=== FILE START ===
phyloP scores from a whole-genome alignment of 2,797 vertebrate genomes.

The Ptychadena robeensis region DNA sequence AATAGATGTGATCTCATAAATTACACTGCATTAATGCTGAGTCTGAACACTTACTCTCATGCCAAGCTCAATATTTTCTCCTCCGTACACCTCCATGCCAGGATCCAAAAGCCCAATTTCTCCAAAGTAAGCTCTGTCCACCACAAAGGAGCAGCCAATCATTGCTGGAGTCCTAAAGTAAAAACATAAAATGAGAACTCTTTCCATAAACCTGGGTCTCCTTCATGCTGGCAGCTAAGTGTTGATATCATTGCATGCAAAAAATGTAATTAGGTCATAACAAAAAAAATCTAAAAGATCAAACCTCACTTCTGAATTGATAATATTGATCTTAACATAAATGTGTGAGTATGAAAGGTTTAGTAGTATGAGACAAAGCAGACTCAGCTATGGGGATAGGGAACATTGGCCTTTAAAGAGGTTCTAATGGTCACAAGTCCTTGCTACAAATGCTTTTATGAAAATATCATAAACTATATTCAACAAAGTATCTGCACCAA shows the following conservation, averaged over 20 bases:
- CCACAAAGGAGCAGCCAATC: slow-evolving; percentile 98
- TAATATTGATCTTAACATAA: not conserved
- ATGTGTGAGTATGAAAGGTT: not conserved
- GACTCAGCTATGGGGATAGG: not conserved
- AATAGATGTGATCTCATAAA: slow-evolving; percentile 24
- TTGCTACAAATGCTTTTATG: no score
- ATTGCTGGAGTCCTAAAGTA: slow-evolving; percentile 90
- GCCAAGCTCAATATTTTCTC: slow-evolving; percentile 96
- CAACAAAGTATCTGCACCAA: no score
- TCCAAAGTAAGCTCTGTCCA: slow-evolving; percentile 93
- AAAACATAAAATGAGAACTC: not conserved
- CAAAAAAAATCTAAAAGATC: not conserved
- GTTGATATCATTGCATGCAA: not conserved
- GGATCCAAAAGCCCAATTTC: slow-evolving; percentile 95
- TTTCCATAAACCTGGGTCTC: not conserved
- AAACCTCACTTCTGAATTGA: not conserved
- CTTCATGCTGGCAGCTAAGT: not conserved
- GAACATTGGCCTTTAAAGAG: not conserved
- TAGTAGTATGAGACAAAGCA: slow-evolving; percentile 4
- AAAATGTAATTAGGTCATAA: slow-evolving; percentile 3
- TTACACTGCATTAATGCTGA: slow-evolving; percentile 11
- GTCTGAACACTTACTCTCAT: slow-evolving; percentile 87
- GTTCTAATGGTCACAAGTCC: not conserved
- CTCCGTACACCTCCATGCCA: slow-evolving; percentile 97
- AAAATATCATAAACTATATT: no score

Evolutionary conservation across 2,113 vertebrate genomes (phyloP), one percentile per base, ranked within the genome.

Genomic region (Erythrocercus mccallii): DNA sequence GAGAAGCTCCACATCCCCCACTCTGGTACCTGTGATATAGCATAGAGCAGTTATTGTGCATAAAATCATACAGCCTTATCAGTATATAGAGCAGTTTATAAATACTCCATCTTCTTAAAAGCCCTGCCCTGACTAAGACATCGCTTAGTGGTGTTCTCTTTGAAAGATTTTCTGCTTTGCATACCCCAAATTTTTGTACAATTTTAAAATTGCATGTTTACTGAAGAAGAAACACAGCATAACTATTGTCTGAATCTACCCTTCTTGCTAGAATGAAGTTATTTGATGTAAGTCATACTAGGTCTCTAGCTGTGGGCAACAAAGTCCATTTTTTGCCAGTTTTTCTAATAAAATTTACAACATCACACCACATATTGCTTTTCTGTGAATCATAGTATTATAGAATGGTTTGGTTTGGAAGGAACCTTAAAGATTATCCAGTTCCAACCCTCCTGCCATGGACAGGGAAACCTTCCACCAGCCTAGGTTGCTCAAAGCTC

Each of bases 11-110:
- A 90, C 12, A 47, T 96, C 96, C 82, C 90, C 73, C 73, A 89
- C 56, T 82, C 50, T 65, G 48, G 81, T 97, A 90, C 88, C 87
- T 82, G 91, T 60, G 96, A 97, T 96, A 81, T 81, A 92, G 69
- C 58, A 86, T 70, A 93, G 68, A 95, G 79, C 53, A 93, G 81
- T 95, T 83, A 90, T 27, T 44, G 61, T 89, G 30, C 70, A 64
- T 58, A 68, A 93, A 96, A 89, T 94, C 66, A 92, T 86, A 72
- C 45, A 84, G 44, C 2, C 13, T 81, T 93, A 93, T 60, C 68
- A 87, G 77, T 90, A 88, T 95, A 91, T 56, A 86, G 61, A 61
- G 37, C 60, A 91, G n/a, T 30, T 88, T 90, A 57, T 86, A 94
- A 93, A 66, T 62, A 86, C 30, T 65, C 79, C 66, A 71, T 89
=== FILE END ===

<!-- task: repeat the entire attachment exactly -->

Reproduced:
phyloP scores from a whole-genome alignment of 2,797 vertebrate genomes.

The Ptychadena robeensis region DNA sequence AATAGATGTGATCTCATAAATTACACTGCATTAATGCTGAGTCTGAACACTTACTCTCATGCCAAGCTCAATATTTTCTCCTCCGTACACCTCCATGCCAGGATCCAAAAGCCCAATTTCTCCAAAGTAAGCTCTGTCCACCACAAAGGAGCAGCCAATCATTGCTGGAGTCCTAAAGTAAAAACATAAAATGAGAACTCTTTCCATAAACCTGGGTCTCCTTCATGCTGGCAGCTAAGTGTTGATATCATTGCATGCAAAAAATGTAATTAGGTCATAACAAAAAAAATCTAAAAGATCAAACCTCACTTCTGAATTGATAATATTGATCTTAACATAAATGTGTGAGTATGAAAGGTTTAGTAGTATGAGACAAAGCAGACTCAGCTATGGGGATAGGGAACATTGGCCTTTAAAGAGGTTCTAATGGTCACAAGTCCTTGCTACAAATGCTTTTATGAAAATATCATAAACTATATTCAACAAAGTATCTGCACCAA shows the following conservation, averaged over 20 bases:
- CCACAAAGGAGCAGCCAATC: slow-evolving; percentile 98
- TAATATTGATCTTAACATAA: not conserved
- ATGTGTGAGTATGAAAGGTT: not conserved
- GACTCAGCTATGGGGATAGG: not conserved
- AATAGATGTGATCTCATAAA: slow-evolving; percentile 24
- TTGCTACAAATGCTTTTATG: no score
- ATTGCTGGAGTCCTAAAGTA: slow-evolving; percentile 90
- GCCAAGCTCAATATTTTCTC: slow-evolving; percentile 96
- CAACAAAGTATCTGCACCAA: no score
- TCCAAAGTAAGCTCTGTCCA: slow-evolving; percentile 93
- AAAACATAAAATGAGAACTC: not conserved
- CAAAAAAAATCTAAAAGATC: not conserved
- GTTGATATCATTGCATGCAA: not conserved
- GGATCCAAAAGCCCAATTTC: slow-evolving; percentile 95
- TTTCCATAAACCTGGGTCTC: not conserved
- AAACCTCACTTCTGAATTGA: not conserved
- CTTCATGCTGGCAGCTAAGT: not conserved
- GAACATTGGCCTTTAAAGAG: not conserved
- TAGTAGTATGAGACAAAGCA: slow-evolving; percentile 4
- AAAATGTAATTAGGTCATAA: slow-evolving; percentile 3
- TTACACTGCATTAATGCTGA: slow-evolving; percentile 11
- GTCTGAACACTTACTCTCAT: slow-evolving; percentile 87
- GTTCTAATGGTCACAAGTCC: not conserved
- CTCCGTACACCTCCATGCCA: slow-evolving; percentile 97
- AAAATATCATAAACTATATT: no score

Evolutionary conservation across 2,113 vertebrate genomes (phyloP), one percentile per base, ranked within the genome.

Genomic region (Erythrocercus mccallii): DNA sequence GAGAAGCTCCACATCCCCCACTCTGGTACCTGTGATATAGCATAGAGCAGTTATTGTGCATAAAATCATACAGCCTTATCAGTATATAGAGCAGTTTATAAATACTCCATCTTCTTAAAAGCCCTGCCCTGACTAAGACATCGCTTAGTGGTGTTCTCTTTGAAAGATTTTCTGCTTTGCATACCCCAAATTTTTGTACAATTTTAAAATTGCATGTTTACTGAAGAAGAAACACAGCATAACTATTGTCTGAATCTACCCTTCTTGCTAGAATGAAGTTATTTGATGTAAGTCATACTAGGTCTCTAGCTGTGGGCAACAAAGTCCATTTTTTGCCAGTTTTTCTAATAAAATTTACAACATCACACCACATATTGCTTTTCTGTGAATCATAGTATTATAGAATGGTTTGGTTTGGAAGGAACCTTAAAGATTATCCAGTTCCAACCCTCCTGCCATGGACAGGGAAACCTTCCACCAGCCTAGGTTGCTCAAAGCTC

Each of bases 11-110:
- A 90, C 12, A 47, T 96, C 96, C 82, C 90, C 73, C 73, A 89
- C 56, T 82, C 50, T 65, G 48, G 81, T 97, A 90, C 88, C 87
- T 82, G 91, T 60, G 96, A 97, T 96, A 81, T 81, A 92, G 69
- C 58, A 86, T 70, A 93, G 68, A 95, G 79, C 53, A 93, G 81
- T 95, T 83, A 90, T 27, T 44, G 61, T 89, G 30, C 70, A 64
- T 58, A 68, A 93, A 96, A 89, T 94, C 66, A 92, T 86, A 72
- C 45, A 84, G 44, C 2, C 13, T 81, T 93, A 93, T 60, C 68
- A 87, G 77, T 90, A 88, T 95, A 91, T 56, A 86, G 61, A 61
- G 37, C 60, A 91, G n/a, T 30, T 88, T 90, A 57, T 86, A 94
- A 93, A 66, T 62, A 86, C 30, T 65, C 79, C 66, A 71, T 89